May is almost at an end, and what a spring it has been!
This year we decided to launch an 8-part article series about different blockchain and crypto phenomenons, and what their legal implications are or might be. From the metaverse to filing your taxes, we aim to shed light on some of the most basic as well as the most novel topics revolving around and evolving in the blockchain and crypto sphere.
This article series will cover one phenomenon each month and, as it is tax season, first we delve into the taxation of cryptocurrencies in Finland. During the rest of the year we will cover hot topics, such as NFT:s, De-Fi and Web3 (don’t worry, we’ll surprise you with the rest).
Cryptocurrency as a Taxable Income
At the moment, the taxation of cryptocurrencies in Finland is not specifically mandated by law, but rather by guidelines from the Tax Administration and rulings of the Supreme Administrative Court of Finland which equate income from cryptocurrency as income defined in the Act on Income Tax.
Currently, tax liability for crypto-related transactions can trigger in several ways. Retail investors and companies utilizing cryptocurrencies (including so-called NFTs) should keep in mind that their obligation to pay taxes can trigger, for example, in these situations:
- Selling cryptocurrency in exchange for fiat currency;
- Swapping one cryptocurrency to another (including, for example trading an NFT for another cryptocurrency such as Ethereum or Solana);
- Buying goods with cryptocurrency (for example by utilizing a cryptocurrency-based payment card, such as a Binance Card);
- Gaining possession of mining rewards from participating in a “proof-of-stake” or “proof-of-work” mining protocol;
- Providing liquidity with cryptocurrencies;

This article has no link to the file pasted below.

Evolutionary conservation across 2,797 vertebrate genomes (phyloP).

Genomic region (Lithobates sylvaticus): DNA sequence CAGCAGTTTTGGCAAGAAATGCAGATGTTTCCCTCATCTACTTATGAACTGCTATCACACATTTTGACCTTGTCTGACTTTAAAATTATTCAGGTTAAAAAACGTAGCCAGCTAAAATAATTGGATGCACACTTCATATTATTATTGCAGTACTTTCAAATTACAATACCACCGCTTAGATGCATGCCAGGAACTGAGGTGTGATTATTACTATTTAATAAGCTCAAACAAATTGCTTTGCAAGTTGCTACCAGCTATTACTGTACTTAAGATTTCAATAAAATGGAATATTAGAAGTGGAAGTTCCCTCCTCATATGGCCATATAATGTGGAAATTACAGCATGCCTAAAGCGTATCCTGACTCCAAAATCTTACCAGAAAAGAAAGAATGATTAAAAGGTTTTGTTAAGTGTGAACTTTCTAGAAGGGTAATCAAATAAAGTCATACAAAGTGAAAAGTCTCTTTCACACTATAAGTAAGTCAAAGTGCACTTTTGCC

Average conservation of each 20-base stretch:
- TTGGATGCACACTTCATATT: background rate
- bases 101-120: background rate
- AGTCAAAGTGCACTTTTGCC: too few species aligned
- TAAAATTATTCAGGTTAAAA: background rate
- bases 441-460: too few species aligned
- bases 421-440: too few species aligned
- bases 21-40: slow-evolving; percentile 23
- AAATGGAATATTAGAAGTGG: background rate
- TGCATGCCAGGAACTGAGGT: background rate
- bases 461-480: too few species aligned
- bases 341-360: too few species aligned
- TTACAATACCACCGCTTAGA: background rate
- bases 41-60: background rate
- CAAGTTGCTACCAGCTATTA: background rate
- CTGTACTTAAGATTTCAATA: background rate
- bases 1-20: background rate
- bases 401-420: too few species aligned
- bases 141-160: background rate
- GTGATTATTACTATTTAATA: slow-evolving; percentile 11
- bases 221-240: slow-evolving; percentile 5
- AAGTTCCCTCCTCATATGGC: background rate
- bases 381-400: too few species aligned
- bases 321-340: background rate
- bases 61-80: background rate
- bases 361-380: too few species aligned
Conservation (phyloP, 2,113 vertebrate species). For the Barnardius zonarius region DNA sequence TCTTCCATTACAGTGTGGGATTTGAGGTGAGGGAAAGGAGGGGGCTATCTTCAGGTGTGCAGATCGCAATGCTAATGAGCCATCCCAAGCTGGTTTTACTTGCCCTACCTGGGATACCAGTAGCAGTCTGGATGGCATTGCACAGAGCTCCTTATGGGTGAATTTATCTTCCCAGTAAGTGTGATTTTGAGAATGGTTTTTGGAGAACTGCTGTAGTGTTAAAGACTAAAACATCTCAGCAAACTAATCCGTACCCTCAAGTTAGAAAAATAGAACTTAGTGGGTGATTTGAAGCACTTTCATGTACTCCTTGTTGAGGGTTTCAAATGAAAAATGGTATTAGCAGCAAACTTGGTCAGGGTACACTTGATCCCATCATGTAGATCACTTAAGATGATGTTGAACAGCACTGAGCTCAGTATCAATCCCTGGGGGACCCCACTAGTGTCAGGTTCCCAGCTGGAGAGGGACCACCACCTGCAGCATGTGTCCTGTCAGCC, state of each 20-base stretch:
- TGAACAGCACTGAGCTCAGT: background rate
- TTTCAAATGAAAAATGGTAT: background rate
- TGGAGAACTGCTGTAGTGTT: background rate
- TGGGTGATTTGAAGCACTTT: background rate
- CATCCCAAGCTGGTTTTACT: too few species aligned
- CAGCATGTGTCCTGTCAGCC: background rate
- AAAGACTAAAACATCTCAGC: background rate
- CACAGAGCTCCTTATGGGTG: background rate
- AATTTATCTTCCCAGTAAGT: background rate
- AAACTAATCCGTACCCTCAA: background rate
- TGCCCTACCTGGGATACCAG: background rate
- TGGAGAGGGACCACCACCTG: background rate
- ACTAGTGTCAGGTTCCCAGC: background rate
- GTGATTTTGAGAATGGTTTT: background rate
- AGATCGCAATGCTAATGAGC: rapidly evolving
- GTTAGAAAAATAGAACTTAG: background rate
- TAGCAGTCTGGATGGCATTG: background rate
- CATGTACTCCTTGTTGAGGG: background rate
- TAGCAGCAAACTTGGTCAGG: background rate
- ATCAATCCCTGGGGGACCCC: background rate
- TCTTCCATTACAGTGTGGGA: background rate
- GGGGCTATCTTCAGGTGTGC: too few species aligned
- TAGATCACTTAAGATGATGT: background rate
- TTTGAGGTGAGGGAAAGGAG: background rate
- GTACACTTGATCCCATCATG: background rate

- Lending activities with cryptocurrencies;
- Margin and futures trading with cryptocurrencies; and
- Receiving airdrops.
For tax purposes, every instance of spending, using, realizing, selling or trading cryptocurrency that triggers tax liability is treated as a separate transaction. For example, in the case of gains from proof-of-stake mining, every time a miner receives a reward for staking their cryptocurrency, each reward gained is deemed as a separate, taxable transaction.
It is worthwhile to mention, however, that although every transaction generally triggers tax liability, transferring a cryptocurrency between a single owner’s wallets of the same cryptocurrency does not trigger tax liability.
Profits and Losses
For the average crypto taxpayer, the most common taxable income comes from selling your cryptocurrency in exchange for fiat currency. When a person sells cryptocurrencies with a profit, they are obliged to pay taxes on capital income for capital gains after the actual acquisition cost or a deemed acquisition cost is deducted from the selling price.
On the other hand, if cryptocurrencies are sold at a loss, the taxpayer has from a starting point a right to deduct the losses in their taxes. There are certain exceptions, such as margin and futures trading related losses, that may result in losses being nondeductible due to the current guidelines of the Tax Administration. However such questions should always be reviewed and interpreted on a case-by-case basis.
Pitfalls of crypto taxation
As is the case with regular assets, investors and companies dealing in cryptocurrencies should take great care when planning their taxes to optimize their yearly deductions. If a tax subject calculates their yearly tax position inaccurately, does not take advantage of possible losses or the cryptocurrency they invested in after taking profits from another one crashes in price, they might end up in a situation where their tax position exceeds their own liquid capital position. That, in turn, may result in personal financial liquidity issues (e.g. not sufficient amount of fiat currency to pay for all realized taxes), which would be avoidable with careful on-going tax optimization during the tax year.
The taxation of cryptocurrencies has maintained its status quo in Finland for quite some time. Our view is that the current treatment of cryptocurrencies with the same rules as capital gains and losses should be specifically included in the Act on Income Tax, as it would bring more certainty and clarity to the tax treatment of cryptocurrencies, as opposed to relying on a court ruling or guidelines. It will, however, be interesting to see how the tax landscape for cryptocurrencies will evolve within the next few years and whether the Tax Administration will also want to participate in the bringing of clarity to the taxation of cryptocurrencies.
If you have any questions regarding the taxation of cryptocurrency, do not hesitate to contact us.
Our Associate Trainee Patrik Anthoni took part in writing this article.